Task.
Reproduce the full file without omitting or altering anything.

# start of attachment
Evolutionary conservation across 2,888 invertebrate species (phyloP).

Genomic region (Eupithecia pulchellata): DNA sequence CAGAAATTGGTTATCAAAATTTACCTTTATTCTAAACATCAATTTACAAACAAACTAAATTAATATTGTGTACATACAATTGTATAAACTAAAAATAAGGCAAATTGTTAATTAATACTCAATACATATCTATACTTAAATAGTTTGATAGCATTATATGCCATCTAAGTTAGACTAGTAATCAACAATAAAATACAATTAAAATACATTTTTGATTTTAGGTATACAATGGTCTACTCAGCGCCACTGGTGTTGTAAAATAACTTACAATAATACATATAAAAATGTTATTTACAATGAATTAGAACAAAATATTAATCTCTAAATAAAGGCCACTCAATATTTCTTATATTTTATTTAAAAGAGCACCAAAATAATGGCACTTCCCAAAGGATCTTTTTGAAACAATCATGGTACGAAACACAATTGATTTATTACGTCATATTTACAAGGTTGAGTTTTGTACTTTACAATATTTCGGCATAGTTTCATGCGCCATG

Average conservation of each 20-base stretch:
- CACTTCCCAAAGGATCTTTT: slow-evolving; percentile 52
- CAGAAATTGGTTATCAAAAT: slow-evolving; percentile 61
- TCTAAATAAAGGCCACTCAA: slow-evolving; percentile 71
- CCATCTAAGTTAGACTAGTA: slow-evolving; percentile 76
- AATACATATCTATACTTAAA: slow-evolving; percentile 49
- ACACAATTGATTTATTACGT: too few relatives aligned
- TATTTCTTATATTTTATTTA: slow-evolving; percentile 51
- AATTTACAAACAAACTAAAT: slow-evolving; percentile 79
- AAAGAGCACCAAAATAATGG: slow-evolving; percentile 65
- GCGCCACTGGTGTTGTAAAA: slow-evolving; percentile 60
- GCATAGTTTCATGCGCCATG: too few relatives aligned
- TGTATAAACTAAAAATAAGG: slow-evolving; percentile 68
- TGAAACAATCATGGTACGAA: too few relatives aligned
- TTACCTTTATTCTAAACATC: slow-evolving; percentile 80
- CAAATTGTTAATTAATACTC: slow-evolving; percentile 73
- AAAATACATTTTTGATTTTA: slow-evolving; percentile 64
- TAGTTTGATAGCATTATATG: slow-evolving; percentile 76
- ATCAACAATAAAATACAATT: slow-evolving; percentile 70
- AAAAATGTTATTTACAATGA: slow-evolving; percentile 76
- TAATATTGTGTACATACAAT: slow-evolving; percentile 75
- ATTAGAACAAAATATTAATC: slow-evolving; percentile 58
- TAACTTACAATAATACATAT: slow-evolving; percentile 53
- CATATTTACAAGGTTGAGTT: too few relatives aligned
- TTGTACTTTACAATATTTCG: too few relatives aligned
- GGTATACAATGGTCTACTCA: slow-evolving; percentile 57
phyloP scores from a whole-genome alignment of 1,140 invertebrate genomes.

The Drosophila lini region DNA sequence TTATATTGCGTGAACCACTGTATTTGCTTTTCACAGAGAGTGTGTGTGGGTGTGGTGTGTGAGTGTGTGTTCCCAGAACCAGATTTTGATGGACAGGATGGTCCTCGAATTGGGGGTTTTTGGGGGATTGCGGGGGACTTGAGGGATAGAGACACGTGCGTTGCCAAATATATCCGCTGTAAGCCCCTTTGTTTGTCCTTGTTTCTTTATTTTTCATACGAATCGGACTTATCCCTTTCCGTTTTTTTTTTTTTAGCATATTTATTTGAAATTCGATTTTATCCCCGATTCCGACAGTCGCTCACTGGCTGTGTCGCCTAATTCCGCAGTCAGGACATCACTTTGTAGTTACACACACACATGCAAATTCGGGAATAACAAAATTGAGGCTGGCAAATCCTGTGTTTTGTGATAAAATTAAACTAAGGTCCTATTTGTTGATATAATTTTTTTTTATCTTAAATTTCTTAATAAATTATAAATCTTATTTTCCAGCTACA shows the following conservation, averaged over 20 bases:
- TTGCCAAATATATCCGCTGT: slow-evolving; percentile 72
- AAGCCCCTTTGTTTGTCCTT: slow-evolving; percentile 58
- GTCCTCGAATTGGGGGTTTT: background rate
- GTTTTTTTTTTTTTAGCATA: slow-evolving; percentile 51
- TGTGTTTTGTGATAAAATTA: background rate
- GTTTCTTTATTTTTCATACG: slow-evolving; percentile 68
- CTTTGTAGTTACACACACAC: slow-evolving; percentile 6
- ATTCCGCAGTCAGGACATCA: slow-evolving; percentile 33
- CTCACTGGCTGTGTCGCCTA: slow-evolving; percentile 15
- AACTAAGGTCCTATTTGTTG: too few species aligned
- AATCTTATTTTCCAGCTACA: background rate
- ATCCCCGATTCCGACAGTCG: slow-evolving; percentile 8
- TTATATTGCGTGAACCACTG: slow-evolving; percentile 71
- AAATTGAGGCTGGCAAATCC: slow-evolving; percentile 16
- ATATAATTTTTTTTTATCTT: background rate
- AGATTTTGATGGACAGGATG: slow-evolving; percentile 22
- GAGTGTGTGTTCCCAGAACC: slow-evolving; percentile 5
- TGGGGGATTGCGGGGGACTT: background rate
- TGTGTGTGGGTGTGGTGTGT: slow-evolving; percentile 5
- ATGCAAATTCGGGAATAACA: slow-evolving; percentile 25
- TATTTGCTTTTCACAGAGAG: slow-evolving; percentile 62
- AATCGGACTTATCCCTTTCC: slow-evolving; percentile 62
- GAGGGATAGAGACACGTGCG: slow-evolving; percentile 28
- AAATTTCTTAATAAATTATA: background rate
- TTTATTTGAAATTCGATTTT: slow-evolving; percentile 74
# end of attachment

Evolutionary conservation across 2,888 invertebrate species (phyloP).

Genomic region (Eupithecia pulchellata): DNA sequence CAGAAATTGGTTATCAAAATTTACCTTTATTCTAAACATCAATTTACAAACAAACTAAATTAATATTGTGTACATACAATTGTATAAACTAAAAATAAGGCAAATTGTTAATTAATACTCAATACATATCTATACTTAAATAGTTTGATAGCATTATATGCCATCTAAGTTAGACTAGTAATCAACAATAAAATACAATTAAAATACATTTTTGATTTTAGGTATACAATGGTCTACTCAGCGCCACTGGTGTTGTAAAATAACTTACAATAATACATATAAAAATGTTATTTACAATGAATTAGAACAAAATATTAATCTCTAAATAAAGGCCACTCAATATTTCTTATATTTTATTTAAAAGAGCACCAAAATAATGGCACTTCCCAAAGGATCTTTTTGAAACAATCATGGTACGAAACACAATTGATTTATTACGTCATATTTACAAGGTTGAGTTTTGTACTTTACAATATTTCGGCATAGTTTCATGCGCCATG

Average conservation of each 20-base stretch:
- CACTTCCCAAAGGATCTTTT: slow-evolving; percentile 52
- CAGAAATTGGTTATCAAAAT: slow-evolving; percentile 61
- TCTAAATAAAGGCCACTCAA: slow-evolving; percentile 71
- CCATCTAAGTTAGACTAGTA: slow-evolving; percentile 76
- AATACATATCTATACTTAAA: slow-evolving; percentile 49
- ACACAATTGATTTATTACGT: too few relatives aligned
- TATTTCTTATATTTTATTTA: slow-evolving; percentile 51
- AATTTACAAACAAACTAAAT: slow-evolving; percentile 79
- AAAGAGCACCAAAATAATGG: slow-evolving; percentile 65
- GCGCCACTGGTGTTGTAAAA: slow-evolving; percentile 60
- GCATAGTTTCATGCGCCATG: too few relatives aligned
- TGTATAAACTAAAAATAAGG: slow-evolving; percentile 68
- TGAAACAATCATGGTACGAA: too few relatives aligned
- TTACCTTTATTCTAAACATC: slow-evolving; percentile 80
- CAAATTGTTAATTAATACTC: slow-evolving; percentile 73
- AAAATACATTTTTGATTTTA: slow-evolving; percentile 64
- TAGTTTGATAGCATTATATG: slow-evolving; percentile 76
- ATCAACAATAAAATACAATT: slow-evolving; percentile 70
- AAAAATGTTATTTACAATGA: slow-evolving; percentile 76
- TAATATTGTGTACATACAAT: slow-evolving; percentile 75
- ATTAGAACAAAATATTAATC: slow-evolving; percentile 58
- TAACTTACAATAATACATAT: slow-evolving; percentile 53
- CATATTTACAAGGTTGAGTT: too few relatives aligned
- TTGTACTTTACAATATTTCG: too few relatives aligned
- GGTATACAATGGTCTACTCA: slow-evolving; percentile 57
phyloP scores from a whole-genome alignment of 1,140 invertebrate genomes.

The Drosophila lini region DNA sequence TTATATTGCGTGAACCACTGTATTTGCTTTTCACAGAGAGTGTGTGTGGGTGTGGTGTGTGAGTGTGTGTTCCCAGAACCAGATTTTGATGGACAGGATGGTCCTCGAATTGGGGGTTTTTGGGGGATTGCGGGGGACTTGAGGGATAGAGACACGTGCGTTGCCAAATATATCCGCTGTAAGCCCCTTTGTTTGTCCTTGTTTCTTTATTTTTCATACGAATCGGACTTATCCCTTTCCGTTTTTTTTTTTTTAGCATATTTATTTGAAATTCGATTTTATCCCCGATTCCGACAGTCGCTCACTGGCTGTGTCGCCTAATTCCGCAGTCAGGACATCACTTTGTAGTTACACACACACATGCAAATTCGGGAATAACAAAATTGAGGCTGGCAAATCCTGTGTTTTGTGATAAAATTAAACTAAGGTCCTATTTGTTGATATAATTTTTTTTTATCTTAAATTTCTTAATAAATTATAAATCTTATTTTCCAGCTACA shows the following conservation, averaged over 20 bases:
- TTGCCAAATATATCCGCTGT: slow-evolving; percentile 72
- AAGCCCCTTTGTTTGTCCTT: slow-evolving; percentile 58
- GTCCTCGAATTGGGGGTTTT: background rate
- GTTTTTTTTTTTTTAGCATA: slow-evolving; percentile 51
- TGTGTTTTGTGATAAAATTA: background rate
- GTTTCTTTATTTTTCATACG: slow-evolving; percentile 68
- CTTTGTAGTTACACACACAC: slow-evolving; percentile 6
- ATTCCGCAGTCAGGACATCA: slow-evolving; percentile 33
- CTCACTGGCTGTGTCGCCTA: slow-evolving; percentile 15
- AACTAAGGTCCTATTTGTTG: too few species aligned
- AATCTTATTTTCCAGCTACA: background rate
- ATCCCCGATTCCGACAGTCG: slow-evolving; percentile 8
- TTATATTGCGTGAACCACTG: slow-evolving; percentile 71
- AAATTGAGGCTGGCAAATCC: slow-evolving; percentile 16
- ATATAATTTTTTTTTATCTT: background rate
- AGATTTTGATGGACAGGATG: slow-evolving; percentile 22
- GAGTGTGTGTTCCCAGAACC: slow-evolving; percentile 5
- TGGGGGATTGCGGGGGACTT: background rate
- TGTGTGTGGGTGTGGTGTGT: slow-evolving; percentile 5
- ATGCAAATTCGGGAATAACA: slow-evolving; percentile 25
- TATTTGCTTTTCACAGAGAG: slow-evolving; percentile 62
- AATCGGACTTATCCCTTTCC: slow-evolving; percentile 62
- GAGGGATAGAGACACGTGCG: slow-evolving; percentile 28
- AAATTTCTTAATAAATTATA: background rate
- TTTATTTGAAATTCGATTTT: slow-evolving; percentile 74